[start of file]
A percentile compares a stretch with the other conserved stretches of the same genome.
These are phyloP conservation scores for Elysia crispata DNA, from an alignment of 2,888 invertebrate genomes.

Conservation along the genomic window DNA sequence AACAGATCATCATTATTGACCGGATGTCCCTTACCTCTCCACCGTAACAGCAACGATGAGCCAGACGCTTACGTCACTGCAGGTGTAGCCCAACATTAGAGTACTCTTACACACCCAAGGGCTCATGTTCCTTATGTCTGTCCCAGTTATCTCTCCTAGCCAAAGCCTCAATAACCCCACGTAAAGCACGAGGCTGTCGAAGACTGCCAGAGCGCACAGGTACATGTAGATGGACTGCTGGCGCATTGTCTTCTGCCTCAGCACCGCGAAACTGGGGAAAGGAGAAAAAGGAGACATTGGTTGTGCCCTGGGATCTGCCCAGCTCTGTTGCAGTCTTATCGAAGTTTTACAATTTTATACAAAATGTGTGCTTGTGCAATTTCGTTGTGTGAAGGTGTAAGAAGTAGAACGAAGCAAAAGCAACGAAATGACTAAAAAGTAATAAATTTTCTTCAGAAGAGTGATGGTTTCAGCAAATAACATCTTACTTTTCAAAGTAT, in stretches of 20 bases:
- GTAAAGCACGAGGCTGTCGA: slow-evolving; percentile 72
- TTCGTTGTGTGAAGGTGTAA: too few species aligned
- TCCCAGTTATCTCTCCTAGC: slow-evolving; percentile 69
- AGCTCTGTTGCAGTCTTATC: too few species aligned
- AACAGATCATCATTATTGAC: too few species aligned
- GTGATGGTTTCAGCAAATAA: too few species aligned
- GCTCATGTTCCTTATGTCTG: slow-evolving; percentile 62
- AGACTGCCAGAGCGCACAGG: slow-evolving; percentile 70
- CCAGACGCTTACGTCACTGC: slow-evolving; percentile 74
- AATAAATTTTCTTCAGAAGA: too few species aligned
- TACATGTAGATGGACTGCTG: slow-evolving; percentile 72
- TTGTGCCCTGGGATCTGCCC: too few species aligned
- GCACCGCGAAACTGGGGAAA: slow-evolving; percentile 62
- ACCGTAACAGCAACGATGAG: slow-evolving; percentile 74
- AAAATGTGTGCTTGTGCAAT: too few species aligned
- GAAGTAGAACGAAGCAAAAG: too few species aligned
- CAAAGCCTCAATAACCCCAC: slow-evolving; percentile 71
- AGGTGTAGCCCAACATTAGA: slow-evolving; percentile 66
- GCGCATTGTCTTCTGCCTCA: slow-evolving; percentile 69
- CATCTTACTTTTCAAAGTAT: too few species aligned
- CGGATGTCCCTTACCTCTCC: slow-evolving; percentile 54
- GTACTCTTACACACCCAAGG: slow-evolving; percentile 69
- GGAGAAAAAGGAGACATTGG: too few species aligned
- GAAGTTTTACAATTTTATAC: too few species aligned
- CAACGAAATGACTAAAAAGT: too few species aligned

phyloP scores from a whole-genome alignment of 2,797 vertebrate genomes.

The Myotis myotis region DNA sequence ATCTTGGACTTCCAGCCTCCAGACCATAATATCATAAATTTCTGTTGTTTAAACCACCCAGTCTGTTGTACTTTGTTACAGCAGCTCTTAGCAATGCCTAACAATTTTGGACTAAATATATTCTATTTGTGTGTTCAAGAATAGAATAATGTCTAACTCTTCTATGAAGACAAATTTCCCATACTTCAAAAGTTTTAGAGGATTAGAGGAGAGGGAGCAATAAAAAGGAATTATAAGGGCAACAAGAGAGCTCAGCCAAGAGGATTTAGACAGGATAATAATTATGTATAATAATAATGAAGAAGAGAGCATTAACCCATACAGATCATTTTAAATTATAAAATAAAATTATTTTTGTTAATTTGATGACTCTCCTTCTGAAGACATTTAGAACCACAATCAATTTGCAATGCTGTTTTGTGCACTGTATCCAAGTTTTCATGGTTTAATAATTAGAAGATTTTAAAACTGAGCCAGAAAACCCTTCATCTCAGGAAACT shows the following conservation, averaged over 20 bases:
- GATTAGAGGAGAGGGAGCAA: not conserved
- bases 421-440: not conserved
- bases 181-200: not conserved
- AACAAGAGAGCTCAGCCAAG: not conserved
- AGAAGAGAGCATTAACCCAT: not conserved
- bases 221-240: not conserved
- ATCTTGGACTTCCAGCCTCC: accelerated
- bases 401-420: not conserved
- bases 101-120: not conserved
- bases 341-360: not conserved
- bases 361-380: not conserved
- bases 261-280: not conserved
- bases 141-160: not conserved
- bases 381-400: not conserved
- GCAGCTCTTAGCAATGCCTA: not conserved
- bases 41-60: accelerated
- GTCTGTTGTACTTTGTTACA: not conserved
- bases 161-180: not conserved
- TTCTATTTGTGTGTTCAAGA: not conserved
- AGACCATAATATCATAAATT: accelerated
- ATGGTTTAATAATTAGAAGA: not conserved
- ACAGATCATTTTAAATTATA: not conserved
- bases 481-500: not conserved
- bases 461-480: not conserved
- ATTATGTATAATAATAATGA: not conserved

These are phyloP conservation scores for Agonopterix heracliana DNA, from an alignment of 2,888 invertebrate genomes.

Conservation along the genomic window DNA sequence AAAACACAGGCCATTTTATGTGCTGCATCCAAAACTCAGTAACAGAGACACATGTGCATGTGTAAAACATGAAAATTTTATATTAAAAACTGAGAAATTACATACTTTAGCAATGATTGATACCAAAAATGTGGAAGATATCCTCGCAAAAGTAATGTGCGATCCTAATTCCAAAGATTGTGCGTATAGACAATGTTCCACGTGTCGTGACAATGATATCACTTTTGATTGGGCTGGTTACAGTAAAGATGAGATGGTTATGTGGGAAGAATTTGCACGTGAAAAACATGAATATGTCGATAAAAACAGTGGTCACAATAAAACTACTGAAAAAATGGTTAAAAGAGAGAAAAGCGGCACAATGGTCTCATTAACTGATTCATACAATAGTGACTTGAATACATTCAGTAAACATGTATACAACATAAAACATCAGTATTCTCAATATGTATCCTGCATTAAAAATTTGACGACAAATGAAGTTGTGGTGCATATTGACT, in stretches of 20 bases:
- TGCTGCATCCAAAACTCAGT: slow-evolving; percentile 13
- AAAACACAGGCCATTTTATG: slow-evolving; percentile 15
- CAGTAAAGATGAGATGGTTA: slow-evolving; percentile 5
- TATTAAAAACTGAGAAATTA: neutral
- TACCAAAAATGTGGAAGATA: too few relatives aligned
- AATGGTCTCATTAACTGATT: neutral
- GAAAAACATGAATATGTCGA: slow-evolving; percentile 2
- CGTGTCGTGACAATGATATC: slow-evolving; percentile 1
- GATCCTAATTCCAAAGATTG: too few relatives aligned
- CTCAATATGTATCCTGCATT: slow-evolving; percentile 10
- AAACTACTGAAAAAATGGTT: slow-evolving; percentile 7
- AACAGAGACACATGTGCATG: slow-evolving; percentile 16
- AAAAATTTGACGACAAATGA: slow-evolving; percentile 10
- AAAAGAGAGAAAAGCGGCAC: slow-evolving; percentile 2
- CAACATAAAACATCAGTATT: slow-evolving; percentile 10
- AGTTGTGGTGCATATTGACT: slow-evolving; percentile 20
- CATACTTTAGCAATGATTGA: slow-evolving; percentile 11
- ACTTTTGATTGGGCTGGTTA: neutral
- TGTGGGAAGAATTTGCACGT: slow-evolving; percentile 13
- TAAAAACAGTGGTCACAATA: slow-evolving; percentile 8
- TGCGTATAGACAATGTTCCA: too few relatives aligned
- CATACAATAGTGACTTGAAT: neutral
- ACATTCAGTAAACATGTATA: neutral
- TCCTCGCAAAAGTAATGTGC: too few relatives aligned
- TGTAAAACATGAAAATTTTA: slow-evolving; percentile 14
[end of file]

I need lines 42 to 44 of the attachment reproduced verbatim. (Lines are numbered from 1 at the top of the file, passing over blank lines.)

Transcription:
- bases 261-280: not conserved
- bases 141-160: not conserved
- bases 381-400: not conserved